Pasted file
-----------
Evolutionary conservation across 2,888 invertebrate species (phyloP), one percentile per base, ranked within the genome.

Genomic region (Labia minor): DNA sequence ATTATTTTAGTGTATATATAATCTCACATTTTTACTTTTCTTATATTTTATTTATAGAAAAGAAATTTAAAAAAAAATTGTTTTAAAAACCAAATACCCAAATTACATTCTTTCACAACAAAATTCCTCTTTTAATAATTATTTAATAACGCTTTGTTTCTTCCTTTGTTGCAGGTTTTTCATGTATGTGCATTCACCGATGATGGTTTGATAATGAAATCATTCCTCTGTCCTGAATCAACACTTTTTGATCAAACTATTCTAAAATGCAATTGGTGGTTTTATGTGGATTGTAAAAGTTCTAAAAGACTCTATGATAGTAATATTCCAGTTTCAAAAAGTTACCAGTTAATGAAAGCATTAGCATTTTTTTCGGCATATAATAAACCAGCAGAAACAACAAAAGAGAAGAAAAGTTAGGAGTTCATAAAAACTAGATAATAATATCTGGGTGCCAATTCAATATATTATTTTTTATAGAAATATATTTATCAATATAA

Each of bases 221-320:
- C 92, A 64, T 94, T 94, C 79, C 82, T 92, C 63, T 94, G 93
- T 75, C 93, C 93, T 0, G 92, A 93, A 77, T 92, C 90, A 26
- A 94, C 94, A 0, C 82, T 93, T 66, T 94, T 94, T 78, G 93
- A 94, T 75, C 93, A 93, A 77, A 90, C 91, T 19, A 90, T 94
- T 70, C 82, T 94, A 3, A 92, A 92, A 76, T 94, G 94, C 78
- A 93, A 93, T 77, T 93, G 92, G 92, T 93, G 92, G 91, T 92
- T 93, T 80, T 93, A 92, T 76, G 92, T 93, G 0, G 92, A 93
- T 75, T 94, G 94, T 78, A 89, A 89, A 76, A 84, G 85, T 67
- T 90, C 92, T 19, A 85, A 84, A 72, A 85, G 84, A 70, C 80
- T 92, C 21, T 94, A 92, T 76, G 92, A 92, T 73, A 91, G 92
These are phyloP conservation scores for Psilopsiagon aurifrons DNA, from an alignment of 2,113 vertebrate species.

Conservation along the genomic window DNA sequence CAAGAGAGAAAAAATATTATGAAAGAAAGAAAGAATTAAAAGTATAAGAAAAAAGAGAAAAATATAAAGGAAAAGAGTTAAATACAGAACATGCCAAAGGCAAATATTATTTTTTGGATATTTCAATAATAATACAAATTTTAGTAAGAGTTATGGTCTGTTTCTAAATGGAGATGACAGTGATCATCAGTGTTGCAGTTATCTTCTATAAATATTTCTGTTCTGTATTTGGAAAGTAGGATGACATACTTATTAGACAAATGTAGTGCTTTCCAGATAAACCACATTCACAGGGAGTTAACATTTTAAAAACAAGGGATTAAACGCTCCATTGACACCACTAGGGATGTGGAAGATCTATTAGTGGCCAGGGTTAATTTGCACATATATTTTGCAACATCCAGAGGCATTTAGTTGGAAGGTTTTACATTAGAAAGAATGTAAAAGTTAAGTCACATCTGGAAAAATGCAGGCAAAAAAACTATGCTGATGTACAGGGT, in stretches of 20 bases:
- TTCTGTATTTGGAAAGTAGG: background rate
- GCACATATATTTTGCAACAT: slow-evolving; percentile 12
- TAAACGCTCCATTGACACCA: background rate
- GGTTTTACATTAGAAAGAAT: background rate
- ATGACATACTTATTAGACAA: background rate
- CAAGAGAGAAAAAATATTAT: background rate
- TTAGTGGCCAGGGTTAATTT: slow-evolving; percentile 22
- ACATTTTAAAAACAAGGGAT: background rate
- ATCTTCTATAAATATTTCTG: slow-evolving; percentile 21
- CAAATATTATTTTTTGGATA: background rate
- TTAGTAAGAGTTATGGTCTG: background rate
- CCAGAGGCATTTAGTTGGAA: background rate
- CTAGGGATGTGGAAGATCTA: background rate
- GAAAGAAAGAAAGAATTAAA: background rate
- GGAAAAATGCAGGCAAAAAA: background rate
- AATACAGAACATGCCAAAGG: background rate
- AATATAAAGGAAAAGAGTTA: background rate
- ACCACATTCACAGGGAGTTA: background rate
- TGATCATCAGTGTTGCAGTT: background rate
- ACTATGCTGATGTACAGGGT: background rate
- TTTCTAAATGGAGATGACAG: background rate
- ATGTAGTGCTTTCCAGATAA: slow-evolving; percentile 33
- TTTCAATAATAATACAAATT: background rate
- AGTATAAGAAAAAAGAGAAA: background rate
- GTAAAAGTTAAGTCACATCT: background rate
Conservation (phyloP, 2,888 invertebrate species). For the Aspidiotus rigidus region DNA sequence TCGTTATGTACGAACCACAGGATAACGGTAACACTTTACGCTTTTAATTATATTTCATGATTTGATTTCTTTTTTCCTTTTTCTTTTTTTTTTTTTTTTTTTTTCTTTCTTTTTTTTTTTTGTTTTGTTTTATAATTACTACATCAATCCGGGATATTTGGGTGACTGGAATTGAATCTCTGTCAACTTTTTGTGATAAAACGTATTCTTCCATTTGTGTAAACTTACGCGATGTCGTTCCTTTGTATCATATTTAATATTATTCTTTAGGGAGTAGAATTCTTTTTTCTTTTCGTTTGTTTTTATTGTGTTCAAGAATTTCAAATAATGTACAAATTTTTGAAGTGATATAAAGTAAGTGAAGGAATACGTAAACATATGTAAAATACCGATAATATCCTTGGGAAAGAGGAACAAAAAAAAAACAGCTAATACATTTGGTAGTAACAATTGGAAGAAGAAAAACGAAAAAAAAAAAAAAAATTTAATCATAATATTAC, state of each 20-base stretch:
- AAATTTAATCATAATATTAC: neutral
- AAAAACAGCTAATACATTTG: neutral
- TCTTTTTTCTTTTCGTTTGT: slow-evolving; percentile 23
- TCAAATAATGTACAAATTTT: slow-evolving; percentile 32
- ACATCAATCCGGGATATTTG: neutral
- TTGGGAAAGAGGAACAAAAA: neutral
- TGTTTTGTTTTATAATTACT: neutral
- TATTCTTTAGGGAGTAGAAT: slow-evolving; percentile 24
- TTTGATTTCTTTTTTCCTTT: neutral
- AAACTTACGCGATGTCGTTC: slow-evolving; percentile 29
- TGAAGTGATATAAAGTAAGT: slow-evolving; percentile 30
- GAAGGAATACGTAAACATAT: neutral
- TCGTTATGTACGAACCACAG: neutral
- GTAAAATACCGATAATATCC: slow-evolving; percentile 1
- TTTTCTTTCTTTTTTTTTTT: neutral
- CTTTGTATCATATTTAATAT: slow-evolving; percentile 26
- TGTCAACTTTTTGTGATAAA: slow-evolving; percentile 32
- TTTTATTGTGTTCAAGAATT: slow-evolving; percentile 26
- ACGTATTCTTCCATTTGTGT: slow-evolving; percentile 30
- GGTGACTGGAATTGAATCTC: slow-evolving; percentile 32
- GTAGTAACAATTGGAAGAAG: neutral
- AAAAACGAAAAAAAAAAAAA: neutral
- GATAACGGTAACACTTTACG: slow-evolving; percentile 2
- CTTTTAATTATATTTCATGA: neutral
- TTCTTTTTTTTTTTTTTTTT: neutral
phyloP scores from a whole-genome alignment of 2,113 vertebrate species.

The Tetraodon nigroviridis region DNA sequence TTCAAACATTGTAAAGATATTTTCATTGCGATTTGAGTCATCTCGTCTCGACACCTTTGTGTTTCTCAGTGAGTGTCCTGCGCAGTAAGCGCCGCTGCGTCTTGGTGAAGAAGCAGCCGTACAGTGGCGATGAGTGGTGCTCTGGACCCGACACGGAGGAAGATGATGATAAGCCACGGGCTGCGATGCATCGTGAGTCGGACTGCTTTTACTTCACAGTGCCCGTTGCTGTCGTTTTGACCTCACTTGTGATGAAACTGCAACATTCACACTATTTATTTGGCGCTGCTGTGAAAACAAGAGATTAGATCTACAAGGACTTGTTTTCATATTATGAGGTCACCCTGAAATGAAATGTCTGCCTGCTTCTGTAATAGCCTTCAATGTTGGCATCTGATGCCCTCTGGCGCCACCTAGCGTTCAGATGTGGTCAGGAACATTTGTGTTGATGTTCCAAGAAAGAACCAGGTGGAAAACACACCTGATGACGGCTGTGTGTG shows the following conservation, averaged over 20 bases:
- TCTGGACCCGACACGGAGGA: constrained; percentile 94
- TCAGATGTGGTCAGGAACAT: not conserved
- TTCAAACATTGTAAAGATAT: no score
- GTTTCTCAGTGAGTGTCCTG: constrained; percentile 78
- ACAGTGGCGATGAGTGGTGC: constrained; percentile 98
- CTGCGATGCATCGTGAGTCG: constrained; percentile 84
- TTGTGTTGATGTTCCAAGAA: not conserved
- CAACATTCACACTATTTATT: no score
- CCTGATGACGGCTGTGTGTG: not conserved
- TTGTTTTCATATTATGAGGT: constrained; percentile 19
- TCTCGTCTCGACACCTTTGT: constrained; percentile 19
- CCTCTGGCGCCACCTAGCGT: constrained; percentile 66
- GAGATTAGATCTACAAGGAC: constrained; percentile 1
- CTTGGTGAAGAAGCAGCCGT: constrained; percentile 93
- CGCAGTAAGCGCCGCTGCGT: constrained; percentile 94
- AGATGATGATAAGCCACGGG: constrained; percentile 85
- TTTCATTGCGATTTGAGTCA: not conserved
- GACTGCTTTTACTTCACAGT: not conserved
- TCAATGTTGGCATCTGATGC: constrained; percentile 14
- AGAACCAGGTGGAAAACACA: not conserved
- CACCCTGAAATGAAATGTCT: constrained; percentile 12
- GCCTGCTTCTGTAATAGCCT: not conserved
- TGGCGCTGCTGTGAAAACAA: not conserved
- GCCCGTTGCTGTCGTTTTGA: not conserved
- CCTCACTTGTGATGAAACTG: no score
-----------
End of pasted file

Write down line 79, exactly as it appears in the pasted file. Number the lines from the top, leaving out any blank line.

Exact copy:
- TCTCGTCTCGACACCTTTGT: constrained; percentile 19